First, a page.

He flew with the R.A.F. to Ulm. Ex-pilot amazed by our new bombing technique



He flew with the R.A.F. to Ulm. Ex-pilot amazed by our new bombing technique


An ex-RAF pilot describes a bombing operation to Ulm in Southern Germany, He hadn't flown for three years and he is amazed at the technical improvements in hitting the targets using the Pathfinder force. He mentions the squadron CO, Wing-Comdr J R St John, DFC and Bar, and his 56 operations. Also a wireless operator Pilot Officer HA Jones with 91 operations. The captain of the Lancaster that the journalist flew in was Flight-Lieut. J E Holland. There is a photograph of four airmen captioned ' L to R "Nobby" Clark, Lou Morgan, "Russ" Johnstone, Jack Round'. The two items are captioned ' Dec 17 1944 with crew from 103 Sqdn'.



Temporal Coverage

Spatial Coverage




Newspaper cutting and a b/w photograph on two album pages


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SMarshallS1594781v10014, SMarshallS1594781v10015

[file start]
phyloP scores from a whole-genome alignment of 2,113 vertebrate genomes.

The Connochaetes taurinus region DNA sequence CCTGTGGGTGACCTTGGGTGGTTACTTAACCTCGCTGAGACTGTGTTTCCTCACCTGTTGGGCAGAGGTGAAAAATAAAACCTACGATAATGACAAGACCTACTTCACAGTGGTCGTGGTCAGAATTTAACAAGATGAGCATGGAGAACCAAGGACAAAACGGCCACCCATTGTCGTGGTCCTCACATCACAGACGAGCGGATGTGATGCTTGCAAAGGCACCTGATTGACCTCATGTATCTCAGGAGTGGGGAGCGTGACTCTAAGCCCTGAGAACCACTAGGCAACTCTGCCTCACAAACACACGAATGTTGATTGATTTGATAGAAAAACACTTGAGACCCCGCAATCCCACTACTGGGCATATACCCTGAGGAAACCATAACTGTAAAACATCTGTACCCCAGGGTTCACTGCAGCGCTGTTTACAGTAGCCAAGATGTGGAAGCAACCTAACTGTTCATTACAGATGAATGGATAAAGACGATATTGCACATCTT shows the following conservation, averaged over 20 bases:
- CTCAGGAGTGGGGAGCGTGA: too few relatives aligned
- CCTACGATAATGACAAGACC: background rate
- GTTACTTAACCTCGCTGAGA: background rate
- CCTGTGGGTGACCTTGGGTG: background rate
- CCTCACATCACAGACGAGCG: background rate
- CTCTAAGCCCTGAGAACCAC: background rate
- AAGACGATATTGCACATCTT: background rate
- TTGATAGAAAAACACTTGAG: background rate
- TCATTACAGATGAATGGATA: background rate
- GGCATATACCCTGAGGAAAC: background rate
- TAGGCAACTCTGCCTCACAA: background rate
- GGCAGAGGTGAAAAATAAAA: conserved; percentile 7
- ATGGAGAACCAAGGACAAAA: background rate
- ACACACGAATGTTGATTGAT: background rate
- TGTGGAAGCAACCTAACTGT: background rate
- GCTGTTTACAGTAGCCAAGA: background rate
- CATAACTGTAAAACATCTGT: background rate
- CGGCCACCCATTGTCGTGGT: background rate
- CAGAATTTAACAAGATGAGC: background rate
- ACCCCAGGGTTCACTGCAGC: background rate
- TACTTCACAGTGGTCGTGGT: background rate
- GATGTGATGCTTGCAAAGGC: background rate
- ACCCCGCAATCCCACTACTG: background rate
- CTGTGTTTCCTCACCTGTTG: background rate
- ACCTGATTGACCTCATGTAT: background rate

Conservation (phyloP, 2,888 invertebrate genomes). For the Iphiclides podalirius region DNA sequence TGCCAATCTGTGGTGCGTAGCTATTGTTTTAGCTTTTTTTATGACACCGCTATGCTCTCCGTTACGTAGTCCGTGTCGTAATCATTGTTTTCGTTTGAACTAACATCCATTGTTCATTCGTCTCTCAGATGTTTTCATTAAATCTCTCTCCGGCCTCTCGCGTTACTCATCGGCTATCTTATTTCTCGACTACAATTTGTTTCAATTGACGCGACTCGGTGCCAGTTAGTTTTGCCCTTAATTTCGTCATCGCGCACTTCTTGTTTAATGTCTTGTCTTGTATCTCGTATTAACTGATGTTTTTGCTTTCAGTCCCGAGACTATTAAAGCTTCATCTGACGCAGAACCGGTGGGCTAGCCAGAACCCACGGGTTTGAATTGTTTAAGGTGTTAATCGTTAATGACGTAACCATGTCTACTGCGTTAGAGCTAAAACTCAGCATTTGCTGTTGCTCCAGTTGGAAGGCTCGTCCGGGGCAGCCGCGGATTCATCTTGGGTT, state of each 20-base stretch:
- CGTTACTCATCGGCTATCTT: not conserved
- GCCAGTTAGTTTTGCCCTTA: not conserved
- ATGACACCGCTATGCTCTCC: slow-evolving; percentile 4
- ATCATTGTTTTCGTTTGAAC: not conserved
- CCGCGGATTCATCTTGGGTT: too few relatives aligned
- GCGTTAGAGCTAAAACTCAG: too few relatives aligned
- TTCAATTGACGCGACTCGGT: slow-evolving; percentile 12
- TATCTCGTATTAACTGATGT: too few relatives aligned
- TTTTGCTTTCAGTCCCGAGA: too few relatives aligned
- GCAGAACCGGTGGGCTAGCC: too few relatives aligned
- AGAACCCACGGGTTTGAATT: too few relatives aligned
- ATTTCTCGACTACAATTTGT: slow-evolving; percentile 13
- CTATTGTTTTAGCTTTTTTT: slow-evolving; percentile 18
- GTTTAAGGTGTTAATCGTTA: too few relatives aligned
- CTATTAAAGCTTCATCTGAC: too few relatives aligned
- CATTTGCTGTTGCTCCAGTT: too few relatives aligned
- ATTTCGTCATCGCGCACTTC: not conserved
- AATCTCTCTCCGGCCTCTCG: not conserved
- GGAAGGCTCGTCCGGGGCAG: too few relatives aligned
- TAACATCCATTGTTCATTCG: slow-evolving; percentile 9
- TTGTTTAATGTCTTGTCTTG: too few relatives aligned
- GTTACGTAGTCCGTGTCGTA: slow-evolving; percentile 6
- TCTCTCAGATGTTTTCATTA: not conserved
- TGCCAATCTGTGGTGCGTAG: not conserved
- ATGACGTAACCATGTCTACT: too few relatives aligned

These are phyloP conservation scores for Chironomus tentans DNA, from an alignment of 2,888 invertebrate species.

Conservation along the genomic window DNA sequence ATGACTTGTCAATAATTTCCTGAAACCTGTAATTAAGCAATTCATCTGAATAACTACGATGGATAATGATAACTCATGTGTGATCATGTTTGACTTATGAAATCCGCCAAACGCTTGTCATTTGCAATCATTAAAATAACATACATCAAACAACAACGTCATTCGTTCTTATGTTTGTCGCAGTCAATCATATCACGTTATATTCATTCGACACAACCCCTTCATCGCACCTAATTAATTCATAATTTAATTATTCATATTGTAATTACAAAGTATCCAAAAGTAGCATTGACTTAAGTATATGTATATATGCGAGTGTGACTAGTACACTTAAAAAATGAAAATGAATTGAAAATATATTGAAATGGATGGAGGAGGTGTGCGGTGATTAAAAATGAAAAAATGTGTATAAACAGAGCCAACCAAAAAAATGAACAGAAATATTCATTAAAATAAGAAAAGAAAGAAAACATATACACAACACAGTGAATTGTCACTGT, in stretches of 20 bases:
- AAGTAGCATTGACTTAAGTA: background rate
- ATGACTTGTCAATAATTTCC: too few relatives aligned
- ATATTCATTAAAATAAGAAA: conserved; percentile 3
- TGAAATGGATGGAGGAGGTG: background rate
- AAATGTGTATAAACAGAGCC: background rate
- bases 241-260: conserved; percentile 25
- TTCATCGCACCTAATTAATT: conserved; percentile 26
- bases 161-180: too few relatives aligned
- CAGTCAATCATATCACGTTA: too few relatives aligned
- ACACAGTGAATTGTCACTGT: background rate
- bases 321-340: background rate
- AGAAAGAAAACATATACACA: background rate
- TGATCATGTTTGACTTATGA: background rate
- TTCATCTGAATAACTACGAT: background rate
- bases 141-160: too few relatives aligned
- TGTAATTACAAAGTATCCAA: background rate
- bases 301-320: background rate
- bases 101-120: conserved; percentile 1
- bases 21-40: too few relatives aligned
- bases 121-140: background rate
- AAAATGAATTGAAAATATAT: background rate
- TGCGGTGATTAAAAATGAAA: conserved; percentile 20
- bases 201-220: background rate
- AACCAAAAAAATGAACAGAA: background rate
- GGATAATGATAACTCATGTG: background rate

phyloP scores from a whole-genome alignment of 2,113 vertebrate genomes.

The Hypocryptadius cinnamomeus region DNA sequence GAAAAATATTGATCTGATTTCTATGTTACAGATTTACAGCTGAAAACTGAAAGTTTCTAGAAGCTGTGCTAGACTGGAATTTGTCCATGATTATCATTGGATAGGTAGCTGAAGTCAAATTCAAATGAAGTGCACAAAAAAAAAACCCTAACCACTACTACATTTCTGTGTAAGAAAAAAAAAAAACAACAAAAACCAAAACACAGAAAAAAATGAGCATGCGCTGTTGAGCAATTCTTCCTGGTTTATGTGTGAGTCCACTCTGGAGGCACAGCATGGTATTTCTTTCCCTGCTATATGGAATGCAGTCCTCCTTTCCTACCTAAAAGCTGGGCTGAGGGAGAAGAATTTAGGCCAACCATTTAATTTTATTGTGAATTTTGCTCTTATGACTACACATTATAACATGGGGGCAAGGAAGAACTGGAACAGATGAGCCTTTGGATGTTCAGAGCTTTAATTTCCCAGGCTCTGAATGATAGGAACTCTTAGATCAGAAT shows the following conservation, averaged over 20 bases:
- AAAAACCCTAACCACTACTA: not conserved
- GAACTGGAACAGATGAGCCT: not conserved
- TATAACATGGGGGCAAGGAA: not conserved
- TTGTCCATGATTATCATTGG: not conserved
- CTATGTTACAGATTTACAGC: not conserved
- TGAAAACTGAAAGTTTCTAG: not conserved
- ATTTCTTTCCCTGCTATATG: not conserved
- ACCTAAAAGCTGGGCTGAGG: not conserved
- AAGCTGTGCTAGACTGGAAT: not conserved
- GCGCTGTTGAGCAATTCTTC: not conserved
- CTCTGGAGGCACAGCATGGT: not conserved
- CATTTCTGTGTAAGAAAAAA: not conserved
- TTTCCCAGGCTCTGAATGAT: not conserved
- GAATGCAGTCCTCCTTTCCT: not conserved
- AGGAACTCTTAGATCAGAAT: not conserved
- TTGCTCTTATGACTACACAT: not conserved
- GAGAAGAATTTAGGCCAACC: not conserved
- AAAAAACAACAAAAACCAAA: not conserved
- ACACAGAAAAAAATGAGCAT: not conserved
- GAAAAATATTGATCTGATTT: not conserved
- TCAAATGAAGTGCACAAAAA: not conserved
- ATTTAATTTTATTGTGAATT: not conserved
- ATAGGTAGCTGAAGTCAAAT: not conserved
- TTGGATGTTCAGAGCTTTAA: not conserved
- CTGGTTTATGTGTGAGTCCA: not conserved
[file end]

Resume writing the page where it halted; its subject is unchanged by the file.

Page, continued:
Three years after he had made his last raid on the Reich, an ex-R.A.F. pilot flew as a special representative of the “ News of the World “ with Bomber Command Lancasters which raided Ulm, in southern Germany, last week. Here is his fascinating description of the amazing development in the R.A.F.’s technique of bombing.

Over the target there was a layer of thin white cloud. As we approached hundreds and hundreds of flares began to light up the target area, like candles over a huge iced Christmas cake.
“Quiet, boys! “called the Canadian bomb-aimer over the intercom. “We shan’t hear the master-bomber.” A second or two later we heard “the voice” directing the attack from another Lancaster.
“Bomb on the sky-markers, bomb on the sky-markers!” he said, and at that moment dozens of green, red and red-green lights burst out over the target.
“What’s the time ?” asked the pilot tensely. “Just on our bombi [missing] “ replied the bomb-aim [missing] ahead !”
[missing] we let loose our [missing] and hundreds [missing] he city of Ulm. [missing] mewards, with [missing] es in our air- [missing] great sheets of [missing] e, white cloud [missing] wed by palls of [missing] ging up through it.
[missing] BEAUTIFUL